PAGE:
National Gallery Sculpture Garden: Hidden in plain sight

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Visiting Washington, D.C. last spring, I headed to the National Mall to explore the museums.

As I passed the National Gallery of Art, I was drawn into the sculpture garden — following the lead of young children tugging on parents’ arms to see the shiny tree.

One little boy was so drawn, he squealed with delight, “It’s the prettiest tree I ever saw. Look dad.”

His father replied, “Mmmhmmm it’s nice. Now let’s go. We have a schedule to keep.”

Not surprisingly, a battle of wills — and whines — ensued. The boy, clearly taken with the tree, complained. His dad insisted that they must stick to the schedule and see the “real art.”

He took the boy’s hand and pulled him away from the tree toward the building.

My heart broke for that little boy.

For all the little boys — and girls — whose curiosity is piqued by something stunning that catches their imagination… only to be dashed by the schedule. The dreaded schedule!

About the National Gallery Sculpture Garden

The National Gallery Sculpture Garden sits on 6.1 acres outside the West Building of the National Gallery of Art. In the center of the garden, a fountain anchors a space surrounded by sculptures, gorgeous greenery, park benches and walking paths. Adding to its cozy charm, the Sculpture Garden is surrounded by a decorative fence made to complement the character of the Gallery beyond. The Garden is accessible to all. Along one side, the Pavilion Café provides year-round dining with indoor and outdoor seating.

The Collection

Many pieces in the National Gallery Sculpture Garden have been there for years. My favorites are:

  • Graft, by Roxy Paine, is the tree that caught the young boy’s attention on the day I visited. Graft is a stainless steel and concrete structure measuring 45 feet high. Can you see why a child would be mesmerized by a shiny metal tree standing so tall? Take a close look at the branches — it tells the story of the piece.

  • House 1by Roy Lichtenstein, is another piece that captures the imagination — of children and adults (if they allow it). Lichtenstein is best known for his 1960s pop art, but this sculpture created late in his life shows him to be a talented sculptor as well. Does the house jut out at you or does it recede?

  • Chair Transformation Number 20B, by Lucas Samaras, is another of those pieces that seems to change before your eyes — a three-dimensional optical illusion. From one angle, it appears to stand straight up, but from another it looks to lean forward and from a third it leans back.

  • Typewriter Eraser, Scale X, by Claes Oldenburg and Coosje van Bruggen, may have been my favorite of all! The common — or today, not so common — typewriter eraser I knew from childhood had morphed into a super-sized art piece. It took me back in time, for sure!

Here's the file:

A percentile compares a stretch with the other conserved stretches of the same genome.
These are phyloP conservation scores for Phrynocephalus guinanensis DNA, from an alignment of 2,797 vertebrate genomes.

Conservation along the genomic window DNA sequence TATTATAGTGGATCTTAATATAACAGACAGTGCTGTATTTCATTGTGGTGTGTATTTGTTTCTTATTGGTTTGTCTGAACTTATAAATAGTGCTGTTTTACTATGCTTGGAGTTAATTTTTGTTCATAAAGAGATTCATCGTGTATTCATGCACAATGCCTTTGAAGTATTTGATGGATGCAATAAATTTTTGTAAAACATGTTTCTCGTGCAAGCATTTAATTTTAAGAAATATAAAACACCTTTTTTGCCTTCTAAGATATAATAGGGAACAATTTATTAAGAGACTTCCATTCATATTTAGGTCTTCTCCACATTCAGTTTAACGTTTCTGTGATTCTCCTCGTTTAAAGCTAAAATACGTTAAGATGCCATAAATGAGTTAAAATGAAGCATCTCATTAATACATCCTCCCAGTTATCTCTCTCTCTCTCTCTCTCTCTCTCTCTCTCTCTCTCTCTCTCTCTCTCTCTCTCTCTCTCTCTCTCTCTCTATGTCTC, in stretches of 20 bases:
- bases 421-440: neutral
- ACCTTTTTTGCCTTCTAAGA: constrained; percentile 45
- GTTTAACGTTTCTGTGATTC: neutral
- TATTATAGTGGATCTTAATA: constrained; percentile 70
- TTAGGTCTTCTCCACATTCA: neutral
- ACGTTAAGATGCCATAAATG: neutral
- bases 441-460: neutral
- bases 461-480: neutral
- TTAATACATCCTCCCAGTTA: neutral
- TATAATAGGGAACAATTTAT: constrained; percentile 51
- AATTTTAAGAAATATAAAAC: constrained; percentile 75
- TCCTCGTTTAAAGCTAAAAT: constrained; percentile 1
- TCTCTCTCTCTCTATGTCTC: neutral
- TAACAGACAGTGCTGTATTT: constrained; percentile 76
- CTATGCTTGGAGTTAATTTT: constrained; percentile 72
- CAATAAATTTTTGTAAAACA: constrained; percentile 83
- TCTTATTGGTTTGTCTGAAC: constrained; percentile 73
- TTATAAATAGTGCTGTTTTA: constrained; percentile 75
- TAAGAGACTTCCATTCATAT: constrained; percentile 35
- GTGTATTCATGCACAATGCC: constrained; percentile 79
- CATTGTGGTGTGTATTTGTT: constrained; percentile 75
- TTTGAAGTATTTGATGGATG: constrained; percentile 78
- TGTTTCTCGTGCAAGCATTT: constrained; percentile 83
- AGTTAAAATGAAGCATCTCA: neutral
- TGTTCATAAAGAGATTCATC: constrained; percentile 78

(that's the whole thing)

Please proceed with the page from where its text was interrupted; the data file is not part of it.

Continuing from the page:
The National Gallery Sculpture Garden holds a total of 21 sculptures, each unique and inspiring. When visiting the National Mall, step out of the crowds and take in this quiet, yet somehow free-spirited, garden.

Visiting the Sculpture Garden with kids

The Sculpture Garden really is hidden in plain sight. Tucked in by the West Building of the National Gallery of Art, many walk by not realizing it’s there. Others rush pass hurrying into the building to see the “real” art. But, art is more than paintings and marble statues. Grand outdoor sculptures, larger than life, bring out the child in all who will let them.

Tips for visiting with kids:
  1. Read about the sculptures ahead of time (or while you’re there) so you can answer their questions. Better yet, ask some. For instance, with Graft, ask which side of the tree your child likes best and why.
  2. If they’re excited, let them be! Give them time to explore and admire. Who knows, you might be raising the next famous sculptor!
  3. If time allows, give them time to draw an art piece of their own — or once you get home get out the blocks, craft items and glue to let them create their own pieces. They’ll remember the visit forever. Here’s a website with inspiring kid-sculpture ideas, if you’d like.
  4. Use the Sculpture Garden as a much needed break between museum buildings. Kids can talk a little louder, run a little freer (respectful of others, of course) and laugh a little bigger when they’re outside!
  5. Consider lunch at the Pavilion Café. It’s a little pricey, but it’s in such a wonderful location. Where else can you dine under a stainless steel tree?
  6. Before going, know the “rules” (set by the National Gallery):
    • Don’t touch the art pieces,
    • Don’t ride bikes, skates or skateboards in the garden,
    • Only service animals are allowed,
    • Alcoholic beverages are not allowed to be brought in.

Now back to the little boy I saw in the garden…

His dad pulled him away from a shiny tree that clearly caught the boy’s attention. But when visiting a museum, isn’t that boy’s reaction exactly what we hope for?

And with that, here’s one last tip. Make vacation plans, but don’t sacrifice wonder for the schedule. It’s the moments we can’t plan that make the best memories.